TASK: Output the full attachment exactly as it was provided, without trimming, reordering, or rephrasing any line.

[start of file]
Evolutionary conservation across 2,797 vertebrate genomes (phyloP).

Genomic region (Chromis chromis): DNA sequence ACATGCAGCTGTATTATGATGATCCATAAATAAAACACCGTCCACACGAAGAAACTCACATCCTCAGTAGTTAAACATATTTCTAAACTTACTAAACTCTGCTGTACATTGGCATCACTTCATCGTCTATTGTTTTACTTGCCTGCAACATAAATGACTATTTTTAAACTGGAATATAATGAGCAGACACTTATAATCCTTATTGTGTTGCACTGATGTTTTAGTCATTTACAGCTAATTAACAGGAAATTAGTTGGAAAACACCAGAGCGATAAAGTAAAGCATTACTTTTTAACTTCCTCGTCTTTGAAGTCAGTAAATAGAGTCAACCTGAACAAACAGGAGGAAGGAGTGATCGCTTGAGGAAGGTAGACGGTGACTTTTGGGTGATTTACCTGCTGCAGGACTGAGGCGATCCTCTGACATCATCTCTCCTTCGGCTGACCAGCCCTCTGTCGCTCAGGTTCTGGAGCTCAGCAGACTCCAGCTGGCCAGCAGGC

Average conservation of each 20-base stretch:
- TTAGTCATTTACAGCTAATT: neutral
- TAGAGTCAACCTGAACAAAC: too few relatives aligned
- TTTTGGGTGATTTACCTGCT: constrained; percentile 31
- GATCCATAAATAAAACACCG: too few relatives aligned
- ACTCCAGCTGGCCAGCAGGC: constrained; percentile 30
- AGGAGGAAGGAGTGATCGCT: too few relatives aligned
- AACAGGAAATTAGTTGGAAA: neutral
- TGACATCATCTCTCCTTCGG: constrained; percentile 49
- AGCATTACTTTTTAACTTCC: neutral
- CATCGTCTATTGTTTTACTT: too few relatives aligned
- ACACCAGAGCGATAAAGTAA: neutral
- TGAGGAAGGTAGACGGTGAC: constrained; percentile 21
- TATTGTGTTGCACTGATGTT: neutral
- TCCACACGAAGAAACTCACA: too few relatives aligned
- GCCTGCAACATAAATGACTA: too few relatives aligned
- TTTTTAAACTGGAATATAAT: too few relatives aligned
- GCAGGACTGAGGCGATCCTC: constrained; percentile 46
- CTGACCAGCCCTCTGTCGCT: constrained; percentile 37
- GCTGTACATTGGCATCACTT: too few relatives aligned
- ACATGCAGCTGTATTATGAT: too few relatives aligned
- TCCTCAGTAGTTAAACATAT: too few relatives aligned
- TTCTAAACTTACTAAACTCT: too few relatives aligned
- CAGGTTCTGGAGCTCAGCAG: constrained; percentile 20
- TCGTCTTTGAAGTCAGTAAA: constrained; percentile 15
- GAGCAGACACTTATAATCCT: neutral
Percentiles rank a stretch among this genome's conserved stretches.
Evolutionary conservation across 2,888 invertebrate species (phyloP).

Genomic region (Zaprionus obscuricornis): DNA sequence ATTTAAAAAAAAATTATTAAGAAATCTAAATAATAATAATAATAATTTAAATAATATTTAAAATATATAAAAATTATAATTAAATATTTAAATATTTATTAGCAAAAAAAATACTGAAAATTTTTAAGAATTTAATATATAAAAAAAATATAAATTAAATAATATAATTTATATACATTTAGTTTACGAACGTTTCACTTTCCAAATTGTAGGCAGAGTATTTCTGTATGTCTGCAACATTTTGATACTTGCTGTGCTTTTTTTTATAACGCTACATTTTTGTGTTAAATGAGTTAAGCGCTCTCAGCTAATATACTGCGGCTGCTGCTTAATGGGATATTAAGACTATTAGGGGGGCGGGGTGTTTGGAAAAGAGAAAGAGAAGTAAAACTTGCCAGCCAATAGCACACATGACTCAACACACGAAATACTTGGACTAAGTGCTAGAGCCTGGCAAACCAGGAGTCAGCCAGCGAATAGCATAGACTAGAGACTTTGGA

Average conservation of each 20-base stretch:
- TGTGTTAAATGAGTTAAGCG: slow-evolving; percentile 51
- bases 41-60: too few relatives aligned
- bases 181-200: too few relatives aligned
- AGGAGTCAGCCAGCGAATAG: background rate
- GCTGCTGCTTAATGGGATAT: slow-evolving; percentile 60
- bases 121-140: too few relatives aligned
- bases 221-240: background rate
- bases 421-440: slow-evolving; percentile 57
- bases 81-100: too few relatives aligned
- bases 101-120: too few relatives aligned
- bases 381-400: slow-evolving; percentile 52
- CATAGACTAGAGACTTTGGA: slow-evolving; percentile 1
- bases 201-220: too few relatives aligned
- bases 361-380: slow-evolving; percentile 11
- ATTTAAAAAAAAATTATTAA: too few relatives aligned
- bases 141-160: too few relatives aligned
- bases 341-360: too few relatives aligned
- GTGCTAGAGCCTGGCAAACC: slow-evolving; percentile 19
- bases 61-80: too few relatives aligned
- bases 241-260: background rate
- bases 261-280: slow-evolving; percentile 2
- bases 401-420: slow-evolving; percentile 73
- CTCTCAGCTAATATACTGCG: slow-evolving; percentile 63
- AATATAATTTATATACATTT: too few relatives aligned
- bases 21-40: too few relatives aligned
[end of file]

Evolutionary conservation across 2,797 vertebrate genomes (phyloP).

Genomic region (Chromis chromis): DNA sequence ACATGCAGCTGTATTATGATGATCCATAAATAAAACACCGTCCACACGAAGAAACTCACATCCTCAGTAGTTAAACATATTTCTAAACTTACTAAACTCTGCTGTACATTGGCATCACTTCATCGTCTATTGTTTTACTTGCCTGCAACATAAATGACTATTTTTAAACTGGAATATAATGAGCAGACACTTATAATCCTTATTGTGTTGCACTGATGTTTTAGTCATTTACAGCTAATTAACAGGAAATTAGTTGGAAAACACCAGAGCGATAAAGTAAAGCATTACTTTTTAACTTCCTCGTCTTTGAAGTCAGTAAATAGAGTCAACCTGAACAAACAGGAGGAAGGAGTGATCGCTTGAGGAAGGTAGACGGTGACTTTTGGGTGATTTACCTGCTGCAGGACTGAGGCGATCCTCTGACATCATCTCTCCTTCGGCTGACCAGCCCTCTGTCGCTCAGGTTCTGGAGCTCAGCAGACTCCAGCTGGCCAGCAGGC

Average conservation of each 20-base stretch:
- TTAGTCATTTACAGCTAATT: neutral
- TAGAGTCAACCTGAACAAAC: too few relatives aligned
- TTTTGGGTGATTTACCTGCT: constrained; percentile 31
- GATCCATAAATAAAACACCG: too few relatives aligned
- ACTCCAGCTGGCCAGCAGGC: constrained; percentile 30
- AGGAGGAAGGAGTGATCGCT: too few relatives aligned
- AACAGGAAATTAGTTGGAAA: neutral
- TGACATCATCTCTCCTTCGG: constrained; percentile 49
- AGCATTACTTTTTAACTTCC: neutral
- CATCGTCTATTGTTTTACTT: too few relatives aligned
- ACACCAGAGCGATAAAGTAA: neutral
- TGAGGAAGGTAGACGGTGAC: constrained; percentile 21
- TATTGTGTTGCACTGATGTT: neutral
- TCCACACGAAGAAACTCACA: too few relatives aligned
- GCCTGCAACATAAATGACTA: too few relatives aligned
- TTTTTAAACTGGAATATAAT: too few relatives aligned
- GCAGGACTGAGGCGATCCTC: constrained; percentile 46
- CTGACCAGCCCTCTGTCGCT: constrained; percentile 37
- GCTGTACATTGGCATCACTT: too few relatives aligned
- ACATGCAGCTGTATTATGAT: too few relatives aligned
- TCCTCAGTAGTTAAACATAT: too few relatives aligned
- TTCTAAACTTACTAAACTCT: too few relatives aligned
- CAGGTTCTGGAGCTCAGCAG: constrained; percentile 20
- TCGTCTTTGAAGTCAGTAAA: constrained; percentile 15
- GAGCAGACACTTATAATCCT: neutral
Percentiles rank a stretch among this genome's conserved stretches.
Evolutionary conservation across 2,888 invertebrate species (phyloP).

Genomic region (Zaprionus obscuricornis): DNA sequence ATTTAAAAAAAAATTATTAAGAAATCTAAATAATAATAATAATAATTTAAATAATATTTAAAATATATAAAAATTATAATTAAATATTTAAATATTTATTAGCAAAAAAAATACTGAAAATTTTTAAGAATTTAATATATAAAAAAAATATAAATTAAATAATATAATTTATATACATTTAGTTTACGAACGTTTCACTTTCCAAATTGTAGGCAGAGTATTTCTGTATGTCTGCAACATTTTGATACTTGCTGTGCTTTTTTTTATAACGCTACATTTTTGTGTTAAATGAGTTAAGCGCTCTCAGCTAATATACTGCGGCTGCTGCTTAATGGGATATTAAGACTATTAGGGGGGCGGGGTGTTTGGAAAAGAGAAAGAGAAGTAAAACTTGCCAGCCAATAGCACACATGACTCAACACACGAAATACTTGGACTAAGTGCTAGAGCCTGGCAAACCAGGAGTCAGCCAGCGAATAGCATAGACTAGAGACTTTGGA

Average conservation of each 20-base stretch:
- TGTGTTAAATGAGTTAAGCG: slow-evolving; percentile 51
- bases 41-60: too few relatives aligned
- bases 181-200: too few relatives aligned
- AGGAGTCAGCCAGCGAATAG: background rate
- GCTGCTGCTTAATGGGATAT: slow-evolving; percentile 60
- bases 121-140: too few relatives aligned
- bases 221-240: background rate
- bases 421-440: slow-evolving; percentile 57
- bases 81-100: too few relatives aligned
- bases 101-120: too few relatives aligned
- bases 381-400: slow-evolving; percentile 52
- CATAGACTAGAGACTTTGGA: slow-evolving; percentile 1
- bases 201-220: too few relatives aligned
- bases 361-380: slow-evolving; percentile 11
- ATTTAAAAAAAAATTATTAA: too few relatives aligned
- bases 141-160: too few relatives aligned
- bases 341-360: too few relatives aligned
- GTGCTAGAGCCTGGCAAACC: slow-evolving; percentile 19
- bases 61-80: too few relatives aligned
- bases 241-260: background rate
- bases 261-280: slow-evolving; percentile 2
- bases 401-420: slow-evolving; percentile 73
- CTCTCAGCTAATATACTGCG: slow-evolving; percentile 63
- AATATAATTTATATACATTT: too few relatives aligned
- bases 21-40: too few relatives aligned